By Nathan Kiwere

Coopy Bly needs no introduction in Uganda and some parts of the world. His iconic stage craft and vocal prowess have cut him out as one of the leading gospel music maestros of our time.

He is a multi-award winning and highly celebrated artiste who performs in multiple genres, including reggae, raga and afro-beats. His talent has led him to scale the heights of stardom, showcasing on three continents. 

Starting out

Coopy Bly started out earlier in 2003 while in Senior One, when he recorded his first track – something that first opened his eyes to the possibilities latent in music as a profession.

But it was later in 2011 while at university that his vision to become a professional artiste was actualized, following the release of his afro-beat hit song called Bwaka.

This maiden song launched him onto the local scene and swung the gates wide for him. He followed it up the subsequent year with Nyweza and Sida Mukyalo in 2012.

After graduating with a bachelor’s degree in social science at Makerere University, he never looked back; he has pursued a blossoming music career that many of his ilk can only dream of.

Coopy Bly has since gone on to release hit after hit and dominated a big share of the airwaves. Some of the well-known tracks include What a Love and Wakayima as well as the more recent release No Way Nah.

Throughout his career, Coopy Bly has earned himself the privilege to perform on numerous international stages, throughout Africa, Australia, Europe and Asia, sharing the stage with big names within the international gospel industry.

Some of the notable stars he has performed with include Papa San, Da Truth, Isaac Blackman and Sho Baraka.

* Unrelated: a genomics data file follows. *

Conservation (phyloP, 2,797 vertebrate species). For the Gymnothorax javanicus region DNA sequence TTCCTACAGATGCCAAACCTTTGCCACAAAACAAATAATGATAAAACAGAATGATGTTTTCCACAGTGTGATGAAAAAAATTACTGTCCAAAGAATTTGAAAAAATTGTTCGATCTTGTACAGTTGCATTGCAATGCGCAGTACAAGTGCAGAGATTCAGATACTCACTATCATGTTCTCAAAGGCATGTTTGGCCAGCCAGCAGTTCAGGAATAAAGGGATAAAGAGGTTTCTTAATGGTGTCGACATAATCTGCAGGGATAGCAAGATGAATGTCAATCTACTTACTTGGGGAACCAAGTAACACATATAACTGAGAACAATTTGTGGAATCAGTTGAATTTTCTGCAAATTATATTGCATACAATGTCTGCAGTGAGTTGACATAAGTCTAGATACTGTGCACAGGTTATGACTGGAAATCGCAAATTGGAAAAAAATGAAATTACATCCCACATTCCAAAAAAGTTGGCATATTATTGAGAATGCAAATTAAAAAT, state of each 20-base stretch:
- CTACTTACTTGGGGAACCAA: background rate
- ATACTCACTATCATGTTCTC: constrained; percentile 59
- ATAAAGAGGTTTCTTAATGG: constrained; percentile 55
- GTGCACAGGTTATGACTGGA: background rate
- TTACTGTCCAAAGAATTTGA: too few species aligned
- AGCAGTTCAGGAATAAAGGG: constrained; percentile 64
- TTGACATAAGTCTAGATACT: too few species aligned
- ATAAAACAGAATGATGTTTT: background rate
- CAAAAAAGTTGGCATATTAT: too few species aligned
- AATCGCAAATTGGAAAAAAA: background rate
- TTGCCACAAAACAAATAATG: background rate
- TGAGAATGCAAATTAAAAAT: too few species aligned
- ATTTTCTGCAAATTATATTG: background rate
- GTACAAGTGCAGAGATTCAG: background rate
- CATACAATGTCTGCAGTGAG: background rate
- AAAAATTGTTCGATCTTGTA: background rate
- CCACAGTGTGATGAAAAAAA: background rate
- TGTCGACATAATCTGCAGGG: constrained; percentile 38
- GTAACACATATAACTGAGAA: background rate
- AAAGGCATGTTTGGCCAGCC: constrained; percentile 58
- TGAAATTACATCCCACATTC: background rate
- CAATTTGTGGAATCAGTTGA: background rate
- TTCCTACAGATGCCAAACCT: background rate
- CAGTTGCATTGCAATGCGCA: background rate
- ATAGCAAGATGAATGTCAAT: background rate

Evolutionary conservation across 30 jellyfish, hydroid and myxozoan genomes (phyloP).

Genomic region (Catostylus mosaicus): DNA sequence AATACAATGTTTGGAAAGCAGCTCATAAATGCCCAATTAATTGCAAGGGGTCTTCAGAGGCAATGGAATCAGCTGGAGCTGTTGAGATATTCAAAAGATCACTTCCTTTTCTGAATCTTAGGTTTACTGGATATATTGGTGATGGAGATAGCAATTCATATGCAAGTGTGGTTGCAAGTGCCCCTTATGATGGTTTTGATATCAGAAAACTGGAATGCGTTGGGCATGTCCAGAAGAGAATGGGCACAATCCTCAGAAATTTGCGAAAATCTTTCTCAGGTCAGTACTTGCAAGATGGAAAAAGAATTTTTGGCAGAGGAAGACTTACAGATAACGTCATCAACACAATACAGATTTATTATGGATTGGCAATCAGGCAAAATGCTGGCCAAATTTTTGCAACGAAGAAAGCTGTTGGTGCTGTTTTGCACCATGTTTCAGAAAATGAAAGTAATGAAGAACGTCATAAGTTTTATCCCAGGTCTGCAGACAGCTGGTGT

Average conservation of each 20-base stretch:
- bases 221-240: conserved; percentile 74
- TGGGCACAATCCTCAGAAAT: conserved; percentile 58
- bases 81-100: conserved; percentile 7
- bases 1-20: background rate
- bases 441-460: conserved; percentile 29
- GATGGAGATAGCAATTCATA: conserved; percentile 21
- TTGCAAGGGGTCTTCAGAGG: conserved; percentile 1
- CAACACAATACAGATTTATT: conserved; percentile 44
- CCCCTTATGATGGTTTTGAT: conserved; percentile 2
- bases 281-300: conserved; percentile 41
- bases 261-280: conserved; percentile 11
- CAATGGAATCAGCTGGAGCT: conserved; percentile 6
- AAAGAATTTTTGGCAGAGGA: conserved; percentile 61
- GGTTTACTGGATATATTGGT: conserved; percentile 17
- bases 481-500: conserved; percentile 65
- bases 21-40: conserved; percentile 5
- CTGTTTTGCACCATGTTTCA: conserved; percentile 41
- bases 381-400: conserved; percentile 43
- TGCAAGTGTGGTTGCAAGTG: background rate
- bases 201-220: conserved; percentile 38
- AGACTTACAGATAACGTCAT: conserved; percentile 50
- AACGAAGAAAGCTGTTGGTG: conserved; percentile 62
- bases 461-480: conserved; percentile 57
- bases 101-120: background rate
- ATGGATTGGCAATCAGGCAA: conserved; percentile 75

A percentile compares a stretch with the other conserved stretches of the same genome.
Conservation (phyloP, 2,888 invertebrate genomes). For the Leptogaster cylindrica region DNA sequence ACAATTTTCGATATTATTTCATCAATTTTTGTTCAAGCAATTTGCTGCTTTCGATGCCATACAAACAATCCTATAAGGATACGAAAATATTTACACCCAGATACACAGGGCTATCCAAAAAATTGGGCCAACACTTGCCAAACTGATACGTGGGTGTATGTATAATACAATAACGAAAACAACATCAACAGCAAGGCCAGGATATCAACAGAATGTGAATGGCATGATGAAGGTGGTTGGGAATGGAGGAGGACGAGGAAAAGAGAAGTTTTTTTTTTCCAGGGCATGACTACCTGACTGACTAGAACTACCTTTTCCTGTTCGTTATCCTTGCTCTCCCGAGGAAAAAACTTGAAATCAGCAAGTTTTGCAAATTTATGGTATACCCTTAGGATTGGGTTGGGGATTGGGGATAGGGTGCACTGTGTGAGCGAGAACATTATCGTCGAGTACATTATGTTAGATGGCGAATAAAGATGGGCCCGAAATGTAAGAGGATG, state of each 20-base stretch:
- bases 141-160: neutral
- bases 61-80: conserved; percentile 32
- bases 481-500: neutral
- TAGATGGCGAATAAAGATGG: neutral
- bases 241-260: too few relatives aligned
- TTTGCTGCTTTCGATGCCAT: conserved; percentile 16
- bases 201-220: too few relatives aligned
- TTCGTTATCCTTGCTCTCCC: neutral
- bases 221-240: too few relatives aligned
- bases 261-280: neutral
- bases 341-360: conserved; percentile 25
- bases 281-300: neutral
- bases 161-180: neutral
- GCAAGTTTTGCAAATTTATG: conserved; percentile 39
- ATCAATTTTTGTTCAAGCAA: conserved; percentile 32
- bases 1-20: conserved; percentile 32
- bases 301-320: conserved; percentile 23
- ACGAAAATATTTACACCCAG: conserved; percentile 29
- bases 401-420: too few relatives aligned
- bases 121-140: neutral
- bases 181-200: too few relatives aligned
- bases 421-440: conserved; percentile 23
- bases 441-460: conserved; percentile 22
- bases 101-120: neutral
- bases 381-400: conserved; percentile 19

In 2016, Coopy Bly hosted his largest local gospel concert to date, dubbed Coopy Bly Live- One Last Time, where he debuted his 26 song album, What a Love.

Accolades on the shelf

Few years down the road, his rise in the Ugandan music industry has continued to grow, winning numerous prestigious awards.

These include the Olive Awards Artiste of the Year 2012, HIT Awards Gospel Artiste of the Year, Viga Awards’ Song of the Year, Reggae Artiste of the Year, Video of the Year 2016, and his most recent award of ‘Video Trailblazer of the Year 2018/2019’ in The Hipipo Awards.

In 2020, Coopy Bly was set to stage his would-be largest concert to release his latest album alongside celebrating 10 years in music at Lugogo Cricket oval, which was unfortunately postponed due to the global coronavirus pandemic.

But this did not cause him to let his guard down; during the lockdown period between April and July this year, Coopy Bly released three hits, including Tewelabira Kusaba (don’t forget to pray) that received massive play on the local airwaves.

It echoes the message in Psalms 28:7, which says: “The Lord is my strength and my shield; my heart trusts in him, and He helps me. My heart leaps for joy, and with my song I praise Him.”

The song was a collaboration with other local gospel artistes, including Fortune Spice, Kajambiya, Katalina, Zabuli and J.K. Shine.

Caring for humanity

Coopy Bly has used his talent and earnings to start his Yimba Foundation, a charity through which he does youth empowerment through skilling.

Each year he selects 20 youths whom he gives training in tailoring, fashion design and music mentorship.

During the lockdown, his foundation distributed eight tons of maize flour and five tons of beans to needy families.

The biggest influences on Coopy Bly, musically speaking, include our own Martin Seku, who inspired him greatly while he was starting out, and Jamaican dancehall sensation Papa San.

Bly delights in the fact that his music carries the undiluted message of the Gospel.

“My biggest milestone has been knowing that my music has touched the lives of many people,” he says.

To emphasis this conviction, he released a song entitled Pita Pata, which was a renunciation of so-called gospel music that is devoid of the Gospel.

In the song, he calls upon fellow artistes to bring the Gospel back to their music.

“His urban gospel music style indeed not only has a message, but also communicates across several age brackets,” said Myco Holly, a gospel music contemporary of Coopy Bly’s that has known him for a while now.


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